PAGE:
- Overall index climbs to highest reading for 2019. It also marked the fourth time in the past five months that the overall index has risen above growth neutral.
- The trade war with China and the lack of passage of the USMCA are driving confidence and the economic outlook lower for most areas of the region.
- On average, bankers, expect a 1.3% expansion with 17.1% of bank CEOs anticipating a decline in retail sales from last year.
- Bankers reported that approximately 16.7% of farmers and 5.5% of business owners in their area had no organization succession plan.
Overall: The overall index rose to 54.2 from 51.4 in October. Although still tepid, this is the highest reading for 2019. It also marked the fourth time in the past five months that the overall index rose above growth neutral.
“Federal agriculture crop support payments and somewhat higher grain prices have boosted the Rural Mainstreet Index slightly above growth neutral for the month. Given a continued weak rural economy, bank CEOs, on average, expect holiday buying to increase by only 1.3% above last year’s levels,” said Ernie Goss, PhD, Jack A. MacAllister Chair in Regional Economics at Creighton University’s Heider College of Business.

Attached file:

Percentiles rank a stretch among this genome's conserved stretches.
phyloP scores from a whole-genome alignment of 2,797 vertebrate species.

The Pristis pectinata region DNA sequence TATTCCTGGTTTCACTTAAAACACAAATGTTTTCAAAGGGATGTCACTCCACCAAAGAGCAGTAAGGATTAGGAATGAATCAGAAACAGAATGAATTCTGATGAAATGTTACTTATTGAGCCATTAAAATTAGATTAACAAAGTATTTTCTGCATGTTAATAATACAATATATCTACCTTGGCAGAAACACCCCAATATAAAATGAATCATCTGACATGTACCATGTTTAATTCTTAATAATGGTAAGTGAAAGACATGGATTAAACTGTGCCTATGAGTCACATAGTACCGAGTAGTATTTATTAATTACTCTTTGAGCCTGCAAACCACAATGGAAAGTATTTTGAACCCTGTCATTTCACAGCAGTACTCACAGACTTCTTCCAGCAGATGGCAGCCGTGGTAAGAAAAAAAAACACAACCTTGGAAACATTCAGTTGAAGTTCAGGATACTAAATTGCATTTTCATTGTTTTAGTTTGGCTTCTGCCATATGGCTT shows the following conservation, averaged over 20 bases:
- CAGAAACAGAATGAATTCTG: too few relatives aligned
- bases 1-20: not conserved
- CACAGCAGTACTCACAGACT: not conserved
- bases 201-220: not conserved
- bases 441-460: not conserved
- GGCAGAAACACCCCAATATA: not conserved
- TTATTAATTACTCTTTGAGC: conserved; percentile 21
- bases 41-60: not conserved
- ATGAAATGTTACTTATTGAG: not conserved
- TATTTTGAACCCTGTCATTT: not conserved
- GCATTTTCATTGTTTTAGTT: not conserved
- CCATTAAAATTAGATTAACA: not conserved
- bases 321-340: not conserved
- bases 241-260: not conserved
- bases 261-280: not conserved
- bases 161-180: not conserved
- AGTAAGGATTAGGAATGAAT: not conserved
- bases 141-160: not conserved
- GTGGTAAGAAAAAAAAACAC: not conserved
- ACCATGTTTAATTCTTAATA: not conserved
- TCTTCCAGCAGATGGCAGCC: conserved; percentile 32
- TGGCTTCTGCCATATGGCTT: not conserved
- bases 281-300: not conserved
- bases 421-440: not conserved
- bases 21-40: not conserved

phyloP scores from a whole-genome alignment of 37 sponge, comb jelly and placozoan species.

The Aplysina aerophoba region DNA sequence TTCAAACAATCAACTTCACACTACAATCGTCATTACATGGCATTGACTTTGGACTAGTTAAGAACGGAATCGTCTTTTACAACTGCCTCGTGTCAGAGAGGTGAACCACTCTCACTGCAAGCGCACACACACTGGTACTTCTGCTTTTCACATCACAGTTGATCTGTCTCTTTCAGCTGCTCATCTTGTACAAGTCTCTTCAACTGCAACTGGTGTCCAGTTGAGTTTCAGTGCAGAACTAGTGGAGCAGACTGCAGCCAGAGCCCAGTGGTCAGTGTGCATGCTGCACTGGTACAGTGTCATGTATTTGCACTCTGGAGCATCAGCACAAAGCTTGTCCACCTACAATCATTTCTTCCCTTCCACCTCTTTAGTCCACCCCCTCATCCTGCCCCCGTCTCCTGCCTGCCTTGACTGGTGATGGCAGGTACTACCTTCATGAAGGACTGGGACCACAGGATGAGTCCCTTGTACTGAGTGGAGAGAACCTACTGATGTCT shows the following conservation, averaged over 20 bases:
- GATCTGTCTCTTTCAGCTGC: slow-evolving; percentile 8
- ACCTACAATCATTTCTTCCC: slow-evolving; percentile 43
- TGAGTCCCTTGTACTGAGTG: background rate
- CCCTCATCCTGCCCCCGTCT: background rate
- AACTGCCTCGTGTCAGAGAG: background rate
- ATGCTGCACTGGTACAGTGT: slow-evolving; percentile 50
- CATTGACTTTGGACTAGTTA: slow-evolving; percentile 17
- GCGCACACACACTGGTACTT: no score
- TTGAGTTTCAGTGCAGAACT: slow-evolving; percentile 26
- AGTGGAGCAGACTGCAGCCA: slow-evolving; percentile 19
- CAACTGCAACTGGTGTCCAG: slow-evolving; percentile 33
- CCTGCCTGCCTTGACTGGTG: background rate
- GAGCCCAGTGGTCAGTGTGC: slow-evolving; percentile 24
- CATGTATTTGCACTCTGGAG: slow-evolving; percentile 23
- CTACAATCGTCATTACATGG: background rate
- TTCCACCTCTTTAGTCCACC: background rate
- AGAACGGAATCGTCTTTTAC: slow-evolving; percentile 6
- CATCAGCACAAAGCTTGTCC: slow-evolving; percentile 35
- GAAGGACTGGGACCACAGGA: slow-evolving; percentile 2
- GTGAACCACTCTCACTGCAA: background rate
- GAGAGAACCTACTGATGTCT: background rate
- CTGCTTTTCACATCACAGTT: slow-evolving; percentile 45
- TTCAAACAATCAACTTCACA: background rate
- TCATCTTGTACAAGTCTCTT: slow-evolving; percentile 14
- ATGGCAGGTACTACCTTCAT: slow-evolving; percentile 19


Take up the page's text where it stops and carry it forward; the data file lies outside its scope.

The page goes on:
Jeff Bonnett, president of Havana National Bank in Havana, Illinois, reported that, “The latest harvests are showing significant declines in test weights leading to the point that 2019 harvest production looks to be running below average.” Bonnett goes on to say that grain prices are still sitting at extremely low levels for such yields.
Farming and Ranching: The farmland and ranchland-price index for November increased slightly to a weak 40.4 from October’s 40.3. This is the 72nd straight month the index has remained below growth neutral 50.0.
The November farm equipment-sales index declined to 37.5 from October’s 39.7. This marks the 74th month the reading has remained below growth neutral 50.0.